Hauati Pututau, DL – health, society and policy.
Demari Simpkins, WR – communications.
Paul Toala, OL – communications.
Derrick Vickers, WR – sociology.
Tyrone Young-Smith, WR – sociology.
Source: Utah Athletics

It works both ways. Strauch is one of four graduate transfers on Utah’s roster, having come from UCLA to fulfill the life’s plan he wrote in the second grade: “I want to go to college for five years and make sure I get two degrees.”

Paulo's class schedule sounds like a retiree's lifestyle. It's a product of four years (including a redshirt season) of classwork that produced degrees in economics and sociology, positioning him to do just enough this semester to stay eligible for a bowl game. The commitment of the athletic department and the coaching staff to academic support means “you have to try to fail,” Paulo said. “You can't fail; there's really no way, unless you don't care.”

Ute defensive lineman John Penisini and cornerback Josh Nurse also have degrees, after coming from junior colleges, while 16 other players are scheduled to graduate in December. Those athletes have varying amounts of classwork remaining, after being allowed to go through commencement in May.

“That’s what’s nice; it’s [mostly] just football now,” said safety Julian Blackmon.

Chris Uchacz, Utah's newly hired senior associate AD for academic services, endorses a schedule that enables players to focus more on football in their final semester, after three-plus years of accelerated progress toward a degree. “The carrot is there,” Uchacz said. “They're going to graduate.”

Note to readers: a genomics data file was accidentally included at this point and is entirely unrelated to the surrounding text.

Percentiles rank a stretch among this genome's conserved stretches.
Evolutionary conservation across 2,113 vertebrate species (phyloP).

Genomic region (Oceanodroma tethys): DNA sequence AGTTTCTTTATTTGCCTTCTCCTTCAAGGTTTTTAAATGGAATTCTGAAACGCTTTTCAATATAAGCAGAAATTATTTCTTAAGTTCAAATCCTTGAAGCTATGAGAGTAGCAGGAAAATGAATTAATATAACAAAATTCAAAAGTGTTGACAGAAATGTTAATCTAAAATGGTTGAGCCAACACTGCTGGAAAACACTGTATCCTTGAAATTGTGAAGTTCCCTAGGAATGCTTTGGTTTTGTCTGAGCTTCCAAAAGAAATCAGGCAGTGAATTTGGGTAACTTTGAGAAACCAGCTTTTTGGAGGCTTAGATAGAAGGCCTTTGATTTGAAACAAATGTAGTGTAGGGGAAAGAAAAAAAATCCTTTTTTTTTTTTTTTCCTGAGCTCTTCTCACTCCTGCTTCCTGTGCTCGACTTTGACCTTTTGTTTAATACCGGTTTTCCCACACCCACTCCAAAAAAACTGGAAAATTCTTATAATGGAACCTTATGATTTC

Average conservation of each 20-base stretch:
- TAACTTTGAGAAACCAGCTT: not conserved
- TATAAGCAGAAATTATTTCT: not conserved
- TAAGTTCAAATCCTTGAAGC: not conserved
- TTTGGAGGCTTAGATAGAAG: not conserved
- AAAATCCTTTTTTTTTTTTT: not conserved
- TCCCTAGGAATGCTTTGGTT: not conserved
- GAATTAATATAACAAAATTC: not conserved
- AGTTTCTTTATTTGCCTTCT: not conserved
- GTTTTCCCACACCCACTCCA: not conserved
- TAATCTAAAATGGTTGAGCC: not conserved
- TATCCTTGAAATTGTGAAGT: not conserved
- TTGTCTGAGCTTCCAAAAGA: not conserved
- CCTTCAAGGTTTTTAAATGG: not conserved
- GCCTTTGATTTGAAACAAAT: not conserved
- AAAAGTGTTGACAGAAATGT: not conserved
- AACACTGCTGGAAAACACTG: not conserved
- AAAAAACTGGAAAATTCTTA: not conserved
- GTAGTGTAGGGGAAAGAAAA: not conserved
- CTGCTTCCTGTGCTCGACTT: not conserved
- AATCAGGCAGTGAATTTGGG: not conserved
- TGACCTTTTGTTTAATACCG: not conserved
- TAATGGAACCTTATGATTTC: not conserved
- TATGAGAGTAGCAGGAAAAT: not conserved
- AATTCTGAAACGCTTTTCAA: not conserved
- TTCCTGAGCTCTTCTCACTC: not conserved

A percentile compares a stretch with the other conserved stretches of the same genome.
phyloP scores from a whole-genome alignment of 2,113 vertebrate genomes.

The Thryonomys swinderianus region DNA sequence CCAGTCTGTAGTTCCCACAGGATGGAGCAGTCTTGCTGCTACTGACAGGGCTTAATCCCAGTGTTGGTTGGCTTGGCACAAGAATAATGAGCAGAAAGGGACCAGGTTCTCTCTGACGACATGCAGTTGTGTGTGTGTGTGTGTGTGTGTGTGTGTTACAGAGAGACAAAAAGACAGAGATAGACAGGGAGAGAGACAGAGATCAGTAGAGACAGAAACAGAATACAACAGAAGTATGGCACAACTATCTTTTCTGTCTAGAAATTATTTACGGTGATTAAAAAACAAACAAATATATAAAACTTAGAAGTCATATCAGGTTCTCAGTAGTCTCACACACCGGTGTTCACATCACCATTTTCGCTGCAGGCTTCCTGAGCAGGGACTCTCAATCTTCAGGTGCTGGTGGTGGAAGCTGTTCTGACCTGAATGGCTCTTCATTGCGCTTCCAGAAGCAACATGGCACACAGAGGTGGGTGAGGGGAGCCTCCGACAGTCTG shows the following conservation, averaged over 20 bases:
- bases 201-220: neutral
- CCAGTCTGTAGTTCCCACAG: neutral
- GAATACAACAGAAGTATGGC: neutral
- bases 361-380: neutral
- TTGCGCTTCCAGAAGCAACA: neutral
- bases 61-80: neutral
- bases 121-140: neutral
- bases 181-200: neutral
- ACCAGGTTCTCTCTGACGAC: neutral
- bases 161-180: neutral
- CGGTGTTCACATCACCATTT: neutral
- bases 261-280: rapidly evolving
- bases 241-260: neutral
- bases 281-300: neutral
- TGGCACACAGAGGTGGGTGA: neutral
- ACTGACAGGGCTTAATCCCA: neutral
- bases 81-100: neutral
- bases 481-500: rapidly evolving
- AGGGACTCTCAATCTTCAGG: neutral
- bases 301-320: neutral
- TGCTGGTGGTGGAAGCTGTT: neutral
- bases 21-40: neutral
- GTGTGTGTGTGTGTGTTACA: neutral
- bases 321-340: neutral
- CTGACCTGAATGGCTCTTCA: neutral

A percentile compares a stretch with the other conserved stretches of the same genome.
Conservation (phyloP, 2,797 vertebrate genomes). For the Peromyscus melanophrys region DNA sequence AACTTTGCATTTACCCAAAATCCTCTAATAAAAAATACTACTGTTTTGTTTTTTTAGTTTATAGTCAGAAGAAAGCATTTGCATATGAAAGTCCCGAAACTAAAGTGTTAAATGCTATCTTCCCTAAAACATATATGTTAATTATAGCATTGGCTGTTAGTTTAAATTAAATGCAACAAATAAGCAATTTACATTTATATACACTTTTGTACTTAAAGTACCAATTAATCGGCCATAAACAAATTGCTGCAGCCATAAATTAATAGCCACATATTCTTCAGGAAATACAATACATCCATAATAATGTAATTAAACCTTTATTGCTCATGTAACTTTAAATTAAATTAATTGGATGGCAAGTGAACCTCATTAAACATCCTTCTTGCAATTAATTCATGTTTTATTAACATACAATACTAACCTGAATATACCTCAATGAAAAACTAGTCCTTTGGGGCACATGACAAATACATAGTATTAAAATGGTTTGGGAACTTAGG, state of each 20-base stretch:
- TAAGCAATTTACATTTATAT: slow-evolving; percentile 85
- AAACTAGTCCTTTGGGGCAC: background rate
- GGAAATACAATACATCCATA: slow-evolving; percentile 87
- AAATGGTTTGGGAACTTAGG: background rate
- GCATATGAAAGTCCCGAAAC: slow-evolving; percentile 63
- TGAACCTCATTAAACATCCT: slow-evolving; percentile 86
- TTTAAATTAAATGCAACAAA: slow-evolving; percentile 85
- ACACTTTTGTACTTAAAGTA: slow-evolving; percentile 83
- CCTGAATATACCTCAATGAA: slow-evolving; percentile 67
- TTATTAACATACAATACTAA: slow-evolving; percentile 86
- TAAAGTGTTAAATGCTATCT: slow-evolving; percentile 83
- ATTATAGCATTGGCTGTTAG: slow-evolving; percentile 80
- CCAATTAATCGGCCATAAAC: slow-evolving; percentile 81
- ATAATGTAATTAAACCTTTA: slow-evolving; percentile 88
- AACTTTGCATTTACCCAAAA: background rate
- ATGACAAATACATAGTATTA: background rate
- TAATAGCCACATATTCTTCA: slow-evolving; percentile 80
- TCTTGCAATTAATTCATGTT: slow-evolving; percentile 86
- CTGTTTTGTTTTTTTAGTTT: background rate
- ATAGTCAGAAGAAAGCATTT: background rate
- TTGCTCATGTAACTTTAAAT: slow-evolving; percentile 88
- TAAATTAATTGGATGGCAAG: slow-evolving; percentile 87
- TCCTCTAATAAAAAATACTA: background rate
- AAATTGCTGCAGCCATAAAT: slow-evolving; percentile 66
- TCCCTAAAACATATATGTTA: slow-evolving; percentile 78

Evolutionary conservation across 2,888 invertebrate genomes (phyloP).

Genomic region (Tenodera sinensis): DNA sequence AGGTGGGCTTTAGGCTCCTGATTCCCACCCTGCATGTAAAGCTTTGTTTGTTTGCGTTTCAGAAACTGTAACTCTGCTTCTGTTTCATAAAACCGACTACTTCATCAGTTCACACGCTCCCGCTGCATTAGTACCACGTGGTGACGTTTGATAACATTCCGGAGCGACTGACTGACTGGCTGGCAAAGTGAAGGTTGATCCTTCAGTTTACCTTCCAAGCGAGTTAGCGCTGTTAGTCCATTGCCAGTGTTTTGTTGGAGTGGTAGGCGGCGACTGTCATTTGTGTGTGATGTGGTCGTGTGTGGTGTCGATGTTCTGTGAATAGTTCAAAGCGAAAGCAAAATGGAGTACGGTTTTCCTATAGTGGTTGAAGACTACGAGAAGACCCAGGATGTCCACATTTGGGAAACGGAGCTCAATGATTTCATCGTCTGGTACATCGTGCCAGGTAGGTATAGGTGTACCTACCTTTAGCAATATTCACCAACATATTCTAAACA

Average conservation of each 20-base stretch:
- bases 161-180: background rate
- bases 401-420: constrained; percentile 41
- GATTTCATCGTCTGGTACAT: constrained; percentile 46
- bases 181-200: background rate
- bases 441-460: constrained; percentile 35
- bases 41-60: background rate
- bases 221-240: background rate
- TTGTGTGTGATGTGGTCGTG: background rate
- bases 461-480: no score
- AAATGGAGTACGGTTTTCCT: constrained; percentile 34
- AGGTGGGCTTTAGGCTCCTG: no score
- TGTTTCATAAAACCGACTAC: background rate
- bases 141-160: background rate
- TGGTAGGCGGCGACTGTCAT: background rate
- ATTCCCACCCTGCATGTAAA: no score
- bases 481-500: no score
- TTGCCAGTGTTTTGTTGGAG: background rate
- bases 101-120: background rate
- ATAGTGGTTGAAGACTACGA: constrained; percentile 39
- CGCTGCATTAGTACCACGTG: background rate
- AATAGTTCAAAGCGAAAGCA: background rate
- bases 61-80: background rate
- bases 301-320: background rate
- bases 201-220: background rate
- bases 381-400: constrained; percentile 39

Whittingham's “goal is to graduate everyone who comes through this program,” Uchacz added. “You don't see that everywhere. With his longevity here, he's built that culture of graduation.”

If that means taking bowling and billiards after graduating, as in Paulo’s case, that’s OK — even if his skills remain lacking, three weeks into the semester. Asked if he’s proficient in those sports, Paulo said, “I wish I could say yeah, but I’d be lying.”

Paulo acknowledged the demanding economics major “drained me,” so his current pursuits are “basically like a reward.”

Nurse and Penisini, though, are trying to maximize their last year on scholarship. Nurse is in the same master’s program as Strauch. “I figured, why not? You’re on scholarship and it’s paid for; work toward something new, don’t just get complacent [or] just be here to play football,” Nurse said.

Penisini intends to add a degree in consumer science and financial planning. “I figured out that's what I wanted to do,” he said. “I wanted that on my resume.”

As grad transfers, Strauch and three other players — offensive lineman Noah Reneau-Myers and Alex Locklear and tight end Hunter Thedford — must pursue master’s degrees. Strauch is a non-scholarship athlete, so he’s paying for graduate classes alongside professionals whose experience leaves him “a few years behind,” he said.

Having mother as a Bay Area realtor helps, though. He's enjoying a program that's “obviously, one of the main things I was looking for when I was transferring,” said Strauch, who has become Utah's kickoff specialist.

Paulo chose an economics major mainly as “something challenging,” in addition to the sociology degree that he plans to use in a law enforcement career. So when he’s finished with football, the phrase “economy of scale” will take on a new meaning for him. The 315-pound lineman recognizes that to become a police offer, he’ll have to lose weight.